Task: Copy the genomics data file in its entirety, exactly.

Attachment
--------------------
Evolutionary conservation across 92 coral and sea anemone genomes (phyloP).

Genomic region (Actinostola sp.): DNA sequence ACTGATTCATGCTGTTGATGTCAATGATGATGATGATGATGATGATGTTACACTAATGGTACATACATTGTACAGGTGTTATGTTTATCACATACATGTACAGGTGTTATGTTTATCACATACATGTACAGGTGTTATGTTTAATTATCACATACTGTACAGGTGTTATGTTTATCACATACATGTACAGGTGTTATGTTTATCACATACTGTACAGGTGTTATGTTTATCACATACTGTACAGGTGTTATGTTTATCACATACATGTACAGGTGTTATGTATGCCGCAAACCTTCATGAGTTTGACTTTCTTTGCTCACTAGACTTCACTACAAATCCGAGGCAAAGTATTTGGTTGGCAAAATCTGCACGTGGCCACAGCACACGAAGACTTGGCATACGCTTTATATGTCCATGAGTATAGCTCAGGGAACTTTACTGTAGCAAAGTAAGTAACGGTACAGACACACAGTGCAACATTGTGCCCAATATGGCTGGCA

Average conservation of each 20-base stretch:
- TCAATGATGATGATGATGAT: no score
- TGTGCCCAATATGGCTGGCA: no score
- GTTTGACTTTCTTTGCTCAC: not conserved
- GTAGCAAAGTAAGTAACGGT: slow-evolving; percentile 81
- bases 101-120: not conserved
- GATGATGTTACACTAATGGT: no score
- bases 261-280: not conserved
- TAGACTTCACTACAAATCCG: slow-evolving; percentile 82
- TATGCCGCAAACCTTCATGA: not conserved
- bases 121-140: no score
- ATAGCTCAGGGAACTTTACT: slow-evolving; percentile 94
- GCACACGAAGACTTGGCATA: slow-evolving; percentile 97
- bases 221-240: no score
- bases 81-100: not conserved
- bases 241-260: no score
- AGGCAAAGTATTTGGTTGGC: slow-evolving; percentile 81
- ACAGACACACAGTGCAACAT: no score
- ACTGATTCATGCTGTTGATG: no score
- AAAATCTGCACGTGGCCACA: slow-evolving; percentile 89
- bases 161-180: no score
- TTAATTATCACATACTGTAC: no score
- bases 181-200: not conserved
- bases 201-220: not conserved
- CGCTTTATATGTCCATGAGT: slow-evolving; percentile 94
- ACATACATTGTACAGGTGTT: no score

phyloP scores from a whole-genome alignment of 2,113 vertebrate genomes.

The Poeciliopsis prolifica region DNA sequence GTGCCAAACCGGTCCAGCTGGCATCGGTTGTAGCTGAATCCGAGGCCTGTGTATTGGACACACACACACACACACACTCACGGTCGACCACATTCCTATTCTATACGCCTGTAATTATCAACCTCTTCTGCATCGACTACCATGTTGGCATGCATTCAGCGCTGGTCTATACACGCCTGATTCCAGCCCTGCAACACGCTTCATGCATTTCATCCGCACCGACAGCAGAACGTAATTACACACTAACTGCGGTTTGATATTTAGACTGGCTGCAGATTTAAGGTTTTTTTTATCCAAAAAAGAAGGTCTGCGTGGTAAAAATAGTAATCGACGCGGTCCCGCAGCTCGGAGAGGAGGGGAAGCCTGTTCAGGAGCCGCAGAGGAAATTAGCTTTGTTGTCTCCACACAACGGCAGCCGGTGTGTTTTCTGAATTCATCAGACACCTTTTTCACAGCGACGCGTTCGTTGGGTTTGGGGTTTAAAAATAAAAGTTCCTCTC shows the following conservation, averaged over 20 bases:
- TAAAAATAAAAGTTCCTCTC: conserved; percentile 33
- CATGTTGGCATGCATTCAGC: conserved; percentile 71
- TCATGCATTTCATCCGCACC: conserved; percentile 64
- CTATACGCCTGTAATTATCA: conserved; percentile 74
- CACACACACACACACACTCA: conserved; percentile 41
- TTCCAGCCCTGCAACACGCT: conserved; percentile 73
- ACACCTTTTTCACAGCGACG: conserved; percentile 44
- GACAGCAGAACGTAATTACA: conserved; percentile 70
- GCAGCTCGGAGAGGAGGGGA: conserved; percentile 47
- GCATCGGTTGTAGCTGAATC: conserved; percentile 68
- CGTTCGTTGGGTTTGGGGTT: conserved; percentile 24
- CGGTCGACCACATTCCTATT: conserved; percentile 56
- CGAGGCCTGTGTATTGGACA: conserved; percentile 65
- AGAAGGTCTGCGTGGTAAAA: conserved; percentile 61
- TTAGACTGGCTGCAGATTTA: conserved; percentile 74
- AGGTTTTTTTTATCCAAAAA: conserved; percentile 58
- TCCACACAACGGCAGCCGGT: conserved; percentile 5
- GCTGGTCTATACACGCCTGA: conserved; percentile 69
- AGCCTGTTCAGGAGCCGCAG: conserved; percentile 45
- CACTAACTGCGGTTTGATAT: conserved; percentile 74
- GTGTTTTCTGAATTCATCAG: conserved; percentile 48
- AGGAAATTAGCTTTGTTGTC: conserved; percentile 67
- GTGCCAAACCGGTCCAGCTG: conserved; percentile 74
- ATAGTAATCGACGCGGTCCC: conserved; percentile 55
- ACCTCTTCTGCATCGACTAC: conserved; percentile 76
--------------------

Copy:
Evolutionary conservation across 92 coral and sea anemone genomes (phyloP).

Genomic region (Actinostola sp.): DNA sequence ACTGATTCATGCTGTTGATGTCAATGATGATGATGATGATGATGATGTTACACTAATGGTACATACATTGTACAGGTGTTATGTTTATCACATACATGTACAGGTGTTATGTTTATCACATACATGTACAGGTGTTATGTTTAATTATCACATACTGTACAGGTGTTATGTTTATCACATACATGTACAGGTGTTATGTTTATCACATACTGTACAGGTGTTATGTTTATCACATACTGTACAGGTGTTATGTTTATCACATACATGTACAGGTGTTATGTATGCCGCAAACCTTCATGAGTTTGACTTTCTTTGCTCACTAGACTTCACTACAAATCCGAGGCAAAGTATTTGGTTGGCAAAATCTGCACGTGGCCACAGCACACGAAGACTTGGCATACGCTTTATATGTCCATGAGTATAGCTCAGGGAACTTTACTGTAGCAAAGTAAGTAACGGTACAGACACACAGTGCAACATTGTGCCCAATATGGCTGGCA

Average conservation of each 20-base stretch:
- TCAATGATGATGATGATGAT: no score
- TGTGCCCAATATGGCTGGCA: no score
- GTTTGACTTTCTTTGCTCAC: not conserved
- GTAGCAAAGTAAGTAACGGT: slow-evolving; percentile 81
- bases 101-120: not conserved
- GATGATGTTACACTAATGGT: no score
- bases 261-280: not conserved
- TAGACTTCACTACAAATCCG: slow-evolving; percentile 82
- TATGCCGCAAACCTTCATGA: not conserved
- bases 121-140: no score
- ATAGCTCAGGGAACTTTACT: slow-evolving; percentile 94
- GCACACGAAGACTTGGCATA: slow-evolving; percentile 97
- bases 221-240: no score
- bases 81-100: not conserved
- bases 241-260: no score
- AGGCAAAGTATTTGGTTGGC: slow-evolving; percentile 81
- ACAGACACACAGTGCAACAT: no score
- ACTGATTCATGCTGTTGATG: no score
- AAAATCTGCACGTGGCCACA: slow-evolving; percentile 89
- bases 161-180: no score
- TTAATTATCACATACTGTAC: no score
- bases 181-200: not conserved
- bases 201-220: not conserved
- CGCTTTATATGTCCATGAGT: slow-evolving; percentile 94
- ACATACATTGTACAGGTGTT: no score

phyloP scores from a whole-genome alignment of 2,113 vertebrate genomes.

The Poeciliopsis prolifica region DNA sequence GTGCCAAACCGGTCCAGCTGGCATCGGTTGTAGCTGAATCCGAGGCCTGTGTATTGGACACACACACACACACACACTCACGGTCGACCACATTCCTATTCTATACGCCTGTAATTATCAACCTCTTCTGCATCGACTACCATGTTGGCATGCATTCAGCGCTGGTCTATACACGCCTGATTCCAGCCCTGCAACACGCTTCATGCATTTCATCCGCACCGACAGCAGAACGTAATTACACACTAACTGCGGTTTGATATTTAGACTGGCTGCAGATTTAAGGTTTTTTTTATCCAAAAAAGAAGGTCTGCGTGGTAAAAATAGTAATCGACGCGGTCCCGCAGCTCGGAGAGGAGGGGAAGCCTGTTCAGGAGCCGCAGAGGAAATTAGCTTTGTTGTCTCCACACAACGGCAGCCGGTGTGTTTTCTGAATTCATCAGACACCTTTTTCACAGCGACGCGTTCGTTGGGTTTGGGGTTTAAAAATAAAAGTTCCTCTC shows the following conservation, averaged over 20 bases:
- TAAAAATAAAAGTTCCTCTC: conserved; percentile 33
- CATGTTGGCATGCATTCAGC: conserved; percentile 71
- TCATGCATTTCATCCGCACC: conserved; percentile 64
- CTATACGCCTGTAATTATCA: conserved; percentile 74
- CACACACACACACACACTCA: conserved; percentile 41
- TTCCAGCCCTGCAACACGCT: conserved; percentile 73
- ACACCTTTTTCACAGCGACG: conserved; percentile 44
- GACAGCAGAACGTAATTACA: conserved; percentile 70
- GCAGCTCGGAGAGGAGGGGA: conserved; percentile 47
- GCATCGGTTGTAGCTGAATC: conserved; percentile 68
- CGTTCGTTGGGTTTGGGGTT: conserved; percentile 24
- CGGTCGACCACATTCCTATT: conserved; percentile 56
- CGAGGCCTGTGTATTGGACA: conserved; percentile 65
- AGAAGGTCTGCGTGGTAAAA: conserved; percentile 61
- TTAGACTGGCTGCAGATTTA: conserved; percentile 74
- AGGTTTTTTTTATCCAAAAA: conserved; percentile 58
- TCCACACAACGGCAGCCGGT: conserved; percentile 5
- GCTGGTCTATACACGCCTGA: conserved; percentile 69
- AGCCTGTTCAGGAGCCGCAG: conserved; percentile 45
- CACTAACTGCGGTTTGATAT: conserved; percentile 74
- GTGTTTTCTGAATTCATCAG: conserved; percentile 48
- AGGAAATTAGCTTTGTTGTC: conserved; percentile 67
- GTGCCAAACCGGTCCAGCTG: conserved; percentile 74
- ATAGTAATCGACGCGGTCCC: conserved; percentile 55
- ACCTCTTCTGCATCGACTAC: conserved; percentile 76